U.S. Transportation Secretary Ray LaHood kicked off the 2010 Distracted Driving Summit in Washington, DC today by announcing new anti-distracted driving regulations for drivers transporting hazardous materials, commercial truck and bus drivers, and rail operators.
LaHood said that he is initiating a new rulemaking to prohibit commercial truck drivers from texting while transporting hazardous materials. In addition, LaHood said that two rules proposed at last year’s summit have now become law – rules banning commercial bus and truck drivers from texting on the job, and restricting train operators from using cell phones and other electronic devices while in the driver’s seat. More than 4,000 people died in heavy truck crashes in 2008, but only 15% of them were in the trucks.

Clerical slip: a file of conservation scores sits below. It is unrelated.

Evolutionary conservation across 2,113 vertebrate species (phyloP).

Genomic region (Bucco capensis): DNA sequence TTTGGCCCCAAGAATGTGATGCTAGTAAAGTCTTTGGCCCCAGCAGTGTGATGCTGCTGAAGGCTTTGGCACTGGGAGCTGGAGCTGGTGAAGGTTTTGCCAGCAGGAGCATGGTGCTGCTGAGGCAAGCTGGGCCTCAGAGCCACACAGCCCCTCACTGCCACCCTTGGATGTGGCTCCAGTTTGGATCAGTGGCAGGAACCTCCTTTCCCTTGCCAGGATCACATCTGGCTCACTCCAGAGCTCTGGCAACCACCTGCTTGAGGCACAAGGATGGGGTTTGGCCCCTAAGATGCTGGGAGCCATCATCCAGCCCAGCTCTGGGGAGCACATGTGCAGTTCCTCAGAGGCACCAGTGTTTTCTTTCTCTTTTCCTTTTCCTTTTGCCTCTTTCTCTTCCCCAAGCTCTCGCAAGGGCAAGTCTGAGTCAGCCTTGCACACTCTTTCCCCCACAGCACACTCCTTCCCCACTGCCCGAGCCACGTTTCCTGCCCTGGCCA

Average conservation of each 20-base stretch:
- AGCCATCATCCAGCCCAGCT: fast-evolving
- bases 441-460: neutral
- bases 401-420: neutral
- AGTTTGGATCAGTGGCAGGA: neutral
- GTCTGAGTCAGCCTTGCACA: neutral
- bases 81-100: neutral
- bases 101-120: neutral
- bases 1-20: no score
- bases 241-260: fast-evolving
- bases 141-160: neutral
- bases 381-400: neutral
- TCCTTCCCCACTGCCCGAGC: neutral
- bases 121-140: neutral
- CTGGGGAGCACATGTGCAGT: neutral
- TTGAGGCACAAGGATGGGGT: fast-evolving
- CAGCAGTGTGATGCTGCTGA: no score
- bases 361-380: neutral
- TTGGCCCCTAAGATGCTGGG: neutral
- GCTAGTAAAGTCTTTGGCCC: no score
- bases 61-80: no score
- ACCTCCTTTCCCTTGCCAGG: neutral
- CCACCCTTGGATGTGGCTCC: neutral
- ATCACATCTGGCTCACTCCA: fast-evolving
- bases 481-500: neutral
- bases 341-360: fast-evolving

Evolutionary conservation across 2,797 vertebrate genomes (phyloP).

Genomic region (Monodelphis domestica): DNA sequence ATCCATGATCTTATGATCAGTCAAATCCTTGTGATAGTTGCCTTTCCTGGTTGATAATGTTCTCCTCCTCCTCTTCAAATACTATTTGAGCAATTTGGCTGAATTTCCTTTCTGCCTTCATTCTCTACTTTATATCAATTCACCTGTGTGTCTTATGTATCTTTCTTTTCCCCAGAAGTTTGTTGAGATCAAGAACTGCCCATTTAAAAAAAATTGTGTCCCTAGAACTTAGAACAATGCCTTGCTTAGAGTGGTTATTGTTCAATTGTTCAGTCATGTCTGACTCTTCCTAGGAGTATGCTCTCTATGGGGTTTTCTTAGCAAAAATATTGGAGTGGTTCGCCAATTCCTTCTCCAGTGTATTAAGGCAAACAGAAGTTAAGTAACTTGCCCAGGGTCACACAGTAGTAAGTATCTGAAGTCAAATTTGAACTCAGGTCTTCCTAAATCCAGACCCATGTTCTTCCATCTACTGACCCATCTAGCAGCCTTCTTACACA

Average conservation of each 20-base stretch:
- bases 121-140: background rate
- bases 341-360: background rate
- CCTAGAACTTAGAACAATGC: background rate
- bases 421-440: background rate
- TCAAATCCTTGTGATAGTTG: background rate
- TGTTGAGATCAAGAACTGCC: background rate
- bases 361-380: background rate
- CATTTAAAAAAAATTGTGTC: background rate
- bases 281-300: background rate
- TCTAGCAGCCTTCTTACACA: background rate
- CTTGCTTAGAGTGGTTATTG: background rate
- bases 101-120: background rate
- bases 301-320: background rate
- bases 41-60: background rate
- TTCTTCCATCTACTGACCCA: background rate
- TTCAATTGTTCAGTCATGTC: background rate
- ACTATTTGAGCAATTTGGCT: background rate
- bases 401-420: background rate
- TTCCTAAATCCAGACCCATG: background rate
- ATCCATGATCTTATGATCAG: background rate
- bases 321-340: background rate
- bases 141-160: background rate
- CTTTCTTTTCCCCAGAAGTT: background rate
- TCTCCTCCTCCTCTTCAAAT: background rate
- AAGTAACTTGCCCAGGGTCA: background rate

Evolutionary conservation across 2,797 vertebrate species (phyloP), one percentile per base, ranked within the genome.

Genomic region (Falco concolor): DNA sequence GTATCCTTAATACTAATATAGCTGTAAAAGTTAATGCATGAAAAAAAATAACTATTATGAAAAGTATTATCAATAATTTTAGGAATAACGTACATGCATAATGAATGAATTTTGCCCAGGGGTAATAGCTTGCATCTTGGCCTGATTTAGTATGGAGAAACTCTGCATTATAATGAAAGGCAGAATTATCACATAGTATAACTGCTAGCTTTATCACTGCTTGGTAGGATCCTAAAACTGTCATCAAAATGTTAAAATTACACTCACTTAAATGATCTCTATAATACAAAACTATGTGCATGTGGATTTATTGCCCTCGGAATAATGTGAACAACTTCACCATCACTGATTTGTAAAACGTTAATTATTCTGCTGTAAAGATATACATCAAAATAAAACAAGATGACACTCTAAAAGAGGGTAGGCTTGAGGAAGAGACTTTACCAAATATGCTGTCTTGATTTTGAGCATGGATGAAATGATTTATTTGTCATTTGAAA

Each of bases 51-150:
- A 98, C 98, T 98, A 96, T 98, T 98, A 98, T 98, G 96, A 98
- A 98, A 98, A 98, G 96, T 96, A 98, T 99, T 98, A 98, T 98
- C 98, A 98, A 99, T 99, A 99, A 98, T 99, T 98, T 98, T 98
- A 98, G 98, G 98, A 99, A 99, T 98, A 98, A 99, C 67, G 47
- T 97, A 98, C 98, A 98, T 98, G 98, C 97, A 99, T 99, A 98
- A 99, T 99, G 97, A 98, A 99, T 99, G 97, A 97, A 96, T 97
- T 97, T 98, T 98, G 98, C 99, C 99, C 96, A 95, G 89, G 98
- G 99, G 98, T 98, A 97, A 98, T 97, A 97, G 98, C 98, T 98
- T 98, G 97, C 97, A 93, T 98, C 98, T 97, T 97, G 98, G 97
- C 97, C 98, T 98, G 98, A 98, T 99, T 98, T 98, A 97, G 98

“We are taking action on a number of fronts to address the epidemic of distracted driving in America,” said Secretary LaHood. “With the help of the experts, policymakers, and safety advocates we’ve assembled here, we are going to do everything we can to put an end to distracted driving and save lives.”
More than 100 million people each day are now engaging in dangerous distracted driving behavior or DD. In 2009, nearly 5,500 people died and half a million were injured in crashes involving a distracted driver. According to National Highway Traffic Safety Administration (NHTSA) research, distraction-related fatalities represented 16% of overall traffic fatalities in 2009.